The room at the Festival Plaza Hotel was six stories up with a great ocean view. Parking for motorcycles is indoors, with 24-hour security, no charge. We hit the cabanas on the beach for a couple of margaritas, coronas, chips, and salsa…our first (and last) mistake. The beach is clean and service stellar, I just didn’t ask how much and the 20-dollar pinch felt more like L.A. The Festival Plaza is surrounded by massive party places like Papas & Beer, Iggys, and Coco Beach, so if you’ve come for peace and quiet, avoid spring break. There is a cool pier here with a ton of shops and everything within stumbling distance. We stumbled across some fireworks and made a small investment of four bucks each for the evening entertainment. Rosarito is obviously a tourist stop but doesn’t feel at all cheesy; it still retains an old-world charm. Yes, vendors will hawk their wares, but that’s to be expected. Hitting the main streets to look for dinner, we passed a fully stocked cigar lounge and smoke shop, and realized I forgot my cigar cutter (three-dollar expenditure).
View from the $40 Festival Plaza Hotel room
We figured most visitors would spend the bulk of their entertainment cash on a good dinner. The El Nido restaurant, just a block away, is a culinary paradise. The interior is jungle-like with an aviary and waterfalls. Claiming Rosarito’s best margarita, and I have no reason to doubt, it was a truly serious pour. The handmade tortillas were without a doubt the best I’ve ever had, even El Chiefo was impressed. The meals included salads, a mound of giant garlic shrimp, fresh Chili relleno, quesadillas, polenta, rice, beans, amazing homemade salsa, and guacamole. All of it was superb, and what was the total price of this four star dining feast, for two (including four major mondo margaritas)? $530 pesos or about 44 American dollars.
Lighting fireworks at the beach with our cigars, we enjoyed getting out of the states. It’s a unique experience; you feel like you’ve actually gone somewhere. A bit wild and wooly but that’s the fun of it, you’re not in Kansas anymore, Dorothy. Breakfast at an adjacent outdoor restaurant was again a culinary surprise. Egg burritos filled with fresh grilled red and green bell peppers, tomatoes, and onions, a complete unique Tapatio sauce, lightly fried potatoes, a fruit plate with melons, banana, and guava with honey, fresh-squeezed orange juice, and rich full bodied coffee: $14…for both of us! I decided to peruse the local bazaar and found my own Lucha Libre Mexican wrestling mask and Captain Chapter 11 now claims the Mexican moniker of El Barato.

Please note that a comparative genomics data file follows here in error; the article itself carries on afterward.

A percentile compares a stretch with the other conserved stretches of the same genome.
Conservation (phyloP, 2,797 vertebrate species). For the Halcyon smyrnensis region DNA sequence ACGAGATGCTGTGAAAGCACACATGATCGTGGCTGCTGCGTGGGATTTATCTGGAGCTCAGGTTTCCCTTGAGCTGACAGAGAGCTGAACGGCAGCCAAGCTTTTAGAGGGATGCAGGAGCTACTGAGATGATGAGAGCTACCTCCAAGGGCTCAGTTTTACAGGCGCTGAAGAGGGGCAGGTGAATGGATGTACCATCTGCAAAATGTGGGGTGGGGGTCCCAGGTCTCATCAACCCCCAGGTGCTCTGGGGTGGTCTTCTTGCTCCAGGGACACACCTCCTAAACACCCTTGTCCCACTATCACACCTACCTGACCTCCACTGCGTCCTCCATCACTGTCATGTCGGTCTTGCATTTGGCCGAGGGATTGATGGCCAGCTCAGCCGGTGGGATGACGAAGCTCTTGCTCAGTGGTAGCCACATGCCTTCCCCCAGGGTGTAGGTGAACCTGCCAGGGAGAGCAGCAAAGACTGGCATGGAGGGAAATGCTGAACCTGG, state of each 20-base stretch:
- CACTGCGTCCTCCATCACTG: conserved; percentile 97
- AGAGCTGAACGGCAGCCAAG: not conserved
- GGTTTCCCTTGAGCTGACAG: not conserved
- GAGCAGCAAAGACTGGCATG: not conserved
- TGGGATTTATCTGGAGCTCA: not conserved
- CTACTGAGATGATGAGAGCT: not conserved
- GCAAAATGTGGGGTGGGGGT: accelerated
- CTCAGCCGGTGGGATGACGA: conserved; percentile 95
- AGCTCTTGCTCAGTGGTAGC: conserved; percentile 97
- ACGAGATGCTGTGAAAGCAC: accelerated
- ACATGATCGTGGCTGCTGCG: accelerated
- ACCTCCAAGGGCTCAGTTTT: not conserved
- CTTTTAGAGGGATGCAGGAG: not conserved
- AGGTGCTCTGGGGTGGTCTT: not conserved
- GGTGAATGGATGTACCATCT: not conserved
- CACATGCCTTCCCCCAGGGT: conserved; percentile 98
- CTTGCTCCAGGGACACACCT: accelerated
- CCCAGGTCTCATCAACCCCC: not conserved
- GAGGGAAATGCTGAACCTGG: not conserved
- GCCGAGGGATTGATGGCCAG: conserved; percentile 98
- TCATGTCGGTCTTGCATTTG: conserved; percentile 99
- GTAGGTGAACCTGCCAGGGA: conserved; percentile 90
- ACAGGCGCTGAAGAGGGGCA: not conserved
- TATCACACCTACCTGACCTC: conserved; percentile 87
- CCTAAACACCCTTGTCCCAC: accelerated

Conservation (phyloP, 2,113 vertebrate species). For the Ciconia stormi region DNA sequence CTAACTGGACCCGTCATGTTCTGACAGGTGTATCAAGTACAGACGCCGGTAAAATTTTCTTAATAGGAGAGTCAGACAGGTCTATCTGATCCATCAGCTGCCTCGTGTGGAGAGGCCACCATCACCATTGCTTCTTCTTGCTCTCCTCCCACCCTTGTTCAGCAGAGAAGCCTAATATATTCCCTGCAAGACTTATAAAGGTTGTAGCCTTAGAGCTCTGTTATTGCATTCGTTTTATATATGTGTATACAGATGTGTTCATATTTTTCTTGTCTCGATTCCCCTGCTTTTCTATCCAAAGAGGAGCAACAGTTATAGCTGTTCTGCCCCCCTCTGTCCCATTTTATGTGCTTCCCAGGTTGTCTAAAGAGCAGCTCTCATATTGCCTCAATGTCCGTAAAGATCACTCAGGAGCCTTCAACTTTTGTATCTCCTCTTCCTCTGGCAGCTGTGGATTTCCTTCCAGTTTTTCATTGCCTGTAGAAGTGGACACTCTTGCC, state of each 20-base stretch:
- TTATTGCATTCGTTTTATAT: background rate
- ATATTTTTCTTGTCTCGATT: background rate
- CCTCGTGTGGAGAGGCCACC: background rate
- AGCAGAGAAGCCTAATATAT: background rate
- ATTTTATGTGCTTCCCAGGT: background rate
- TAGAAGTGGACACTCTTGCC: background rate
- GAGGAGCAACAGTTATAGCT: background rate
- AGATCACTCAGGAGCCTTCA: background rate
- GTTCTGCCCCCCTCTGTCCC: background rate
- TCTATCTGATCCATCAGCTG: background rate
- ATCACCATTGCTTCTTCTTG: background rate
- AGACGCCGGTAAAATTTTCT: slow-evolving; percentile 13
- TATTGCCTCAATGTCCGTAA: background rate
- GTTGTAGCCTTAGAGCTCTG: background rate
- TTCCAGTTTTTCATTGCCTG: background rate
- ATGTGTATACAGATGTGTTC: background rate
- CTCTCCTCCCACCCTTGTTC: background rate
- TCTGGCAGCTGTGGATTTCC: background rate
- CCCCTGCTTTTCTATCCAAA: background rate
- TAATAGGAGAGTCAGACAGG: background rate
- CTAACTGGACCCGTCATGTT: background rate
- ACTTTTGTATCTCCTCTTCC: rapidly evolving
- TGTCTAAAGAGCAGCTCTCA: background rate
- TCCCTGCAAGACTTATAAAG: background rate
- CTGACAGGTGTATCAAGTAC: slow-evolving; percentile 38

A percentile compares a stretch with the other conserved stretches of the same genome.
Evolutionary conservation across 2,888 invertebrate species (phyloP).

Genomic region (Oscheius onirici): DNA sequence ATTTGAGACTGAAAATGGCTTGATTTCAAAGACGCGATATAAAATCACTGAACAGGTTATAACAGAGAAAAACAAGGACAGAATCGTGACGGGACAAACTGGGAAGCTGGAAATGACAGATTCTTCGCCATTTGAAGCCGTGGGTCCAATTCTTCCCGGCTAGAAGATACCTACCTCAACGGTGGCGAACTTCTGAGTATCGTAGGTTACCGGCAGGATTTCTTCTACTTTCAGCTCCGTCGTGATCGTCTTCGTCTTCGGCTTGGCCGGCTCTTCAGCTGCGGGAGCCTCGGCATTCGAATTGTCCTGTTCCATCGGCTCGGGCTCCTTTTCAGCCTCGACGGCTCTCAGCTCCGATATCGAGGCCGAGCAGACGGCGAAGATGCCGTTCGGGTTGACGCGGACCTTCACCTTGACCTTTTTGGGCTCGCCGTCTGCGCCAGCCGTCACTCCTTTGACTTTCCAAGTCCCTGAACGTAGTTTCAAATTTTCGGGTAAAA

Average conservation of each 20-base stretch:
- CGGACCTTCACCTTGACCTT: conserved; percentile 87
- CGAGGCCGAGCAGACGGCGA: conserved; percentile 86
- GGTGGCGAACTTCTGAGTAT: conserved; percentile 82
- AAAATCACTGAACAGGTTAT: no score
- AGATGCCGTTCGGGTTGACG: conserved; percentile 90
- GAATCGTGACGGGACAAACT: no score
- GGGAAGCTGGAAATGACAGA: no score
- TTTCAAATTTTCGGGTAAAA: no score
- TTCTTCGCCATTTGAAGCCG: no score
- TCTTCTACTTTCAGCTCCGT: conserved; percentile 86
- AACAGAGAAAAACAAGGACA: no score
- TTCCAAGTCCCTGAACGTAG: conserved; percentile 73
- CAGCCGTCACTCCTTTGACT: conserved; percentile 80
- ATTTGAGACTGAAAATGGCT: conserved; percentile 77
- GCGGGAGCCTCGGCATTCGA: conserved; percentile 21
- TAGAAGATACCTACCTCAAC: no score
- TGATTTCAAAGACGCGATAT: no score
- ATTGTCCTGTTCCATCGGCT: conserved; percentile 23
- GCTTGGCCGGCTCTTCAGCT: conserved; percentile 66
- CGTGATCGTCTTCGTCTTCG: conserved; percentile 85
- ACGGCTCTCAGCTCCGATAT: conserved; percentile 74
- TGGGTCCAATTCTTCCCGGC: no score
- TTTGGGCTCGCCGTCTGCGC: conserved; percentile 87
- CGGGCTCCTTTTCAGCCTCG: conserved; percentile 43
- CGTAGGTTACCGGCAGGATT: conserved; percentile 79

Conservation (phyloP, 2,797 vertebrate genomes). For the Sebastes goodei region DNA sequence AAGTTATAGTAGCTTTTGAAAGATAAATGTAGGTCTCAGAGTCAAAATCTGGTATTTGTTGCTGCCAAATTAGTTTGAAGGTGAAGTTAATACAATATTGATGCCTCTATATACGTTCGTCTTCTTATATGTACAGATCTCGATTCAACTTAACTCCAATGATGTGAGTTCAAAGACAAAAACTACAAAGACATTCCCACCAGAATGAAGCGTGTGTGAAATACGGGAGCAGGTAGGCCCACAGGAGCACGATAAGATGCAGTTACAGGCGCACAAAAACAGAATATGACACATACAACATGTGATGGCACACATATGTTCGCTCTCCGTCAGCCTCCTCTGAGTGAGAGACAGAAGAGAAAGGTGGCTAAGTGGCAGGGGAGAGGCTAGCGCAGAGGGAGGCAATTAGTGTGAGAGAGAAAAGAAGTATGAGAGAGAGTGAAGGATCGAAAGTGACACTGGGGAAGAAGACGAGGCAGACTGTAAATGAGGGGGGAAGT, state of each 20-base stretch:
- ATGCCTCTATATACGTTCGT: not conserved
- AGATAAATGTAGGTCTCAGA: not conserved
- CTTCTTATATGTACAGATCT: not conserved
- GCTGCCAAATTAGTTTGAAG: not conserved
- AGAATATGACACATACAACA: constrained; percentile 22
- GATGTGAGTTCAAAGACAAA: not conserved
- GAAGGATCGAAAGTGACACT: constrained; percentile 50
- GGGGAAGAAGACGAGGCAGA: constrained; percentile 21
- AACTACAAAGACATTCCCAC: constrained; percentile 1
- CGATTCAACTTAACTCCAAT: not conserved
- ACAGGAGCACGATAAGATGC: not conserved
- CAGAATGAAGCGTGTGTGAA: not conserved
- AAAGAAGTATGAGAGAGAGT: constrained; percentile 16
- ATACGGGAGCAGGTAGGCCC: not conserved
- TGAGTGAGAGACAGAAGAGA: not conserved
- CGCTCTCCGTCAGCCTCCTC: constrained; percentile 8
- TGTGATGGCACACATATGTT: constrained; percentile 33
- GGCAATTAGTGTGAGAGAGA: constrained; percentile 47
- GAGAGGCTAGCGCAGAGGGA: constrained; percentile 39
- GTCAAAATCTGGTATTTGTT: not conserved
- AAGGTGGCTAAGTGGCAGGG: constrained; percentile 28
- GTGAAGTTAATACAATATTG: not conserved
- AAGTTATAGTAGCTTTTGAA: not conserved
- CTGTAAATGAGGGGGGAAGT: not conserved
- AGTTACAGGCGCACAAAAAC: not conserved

So how did the economics of a Budget Bagger Baja Bash really pan out? In the U.S. a full tank of gas was $19.45, and I still had gas left when I filled up in Mexico. In Mexico gas was $2.90 a gallon, that only cost me another $10.76 to get home. Total fuel expense: $30.21 roundtrip. Festival Plaza Hotel was 40 bucks, which I split with El Cheifo: $20 bucks each. Toll road both ways: $5 each. Expensive beach cabana tourist rip-off round: $10 each. Fireworks: $4 each. A one-dollar taco: $1. Splurge on an incredible dinner and the best margaritas in Rosarito: $22 each. More killer drinks from the hotel bar: $5 each. Breakfast at the hotel: $7 each. Total expenditure for me: $99.21. Oh yeah, I spent three bucks on a cigar cutter and eight bucks on a Mexican wrestling mask, well worth blowing the budget for.
When returning on motorcycles to the states you can ride to the front at the border saving hours of waiting or trying to lane-split between the throngs of vendors and exhaust-spewing cagers. Nothing is well marked, but there is a lane to the very right which is cordoned off by yellow barriers. If you miss it, motorcycles can easily slip between the barrier openings and ride to the front.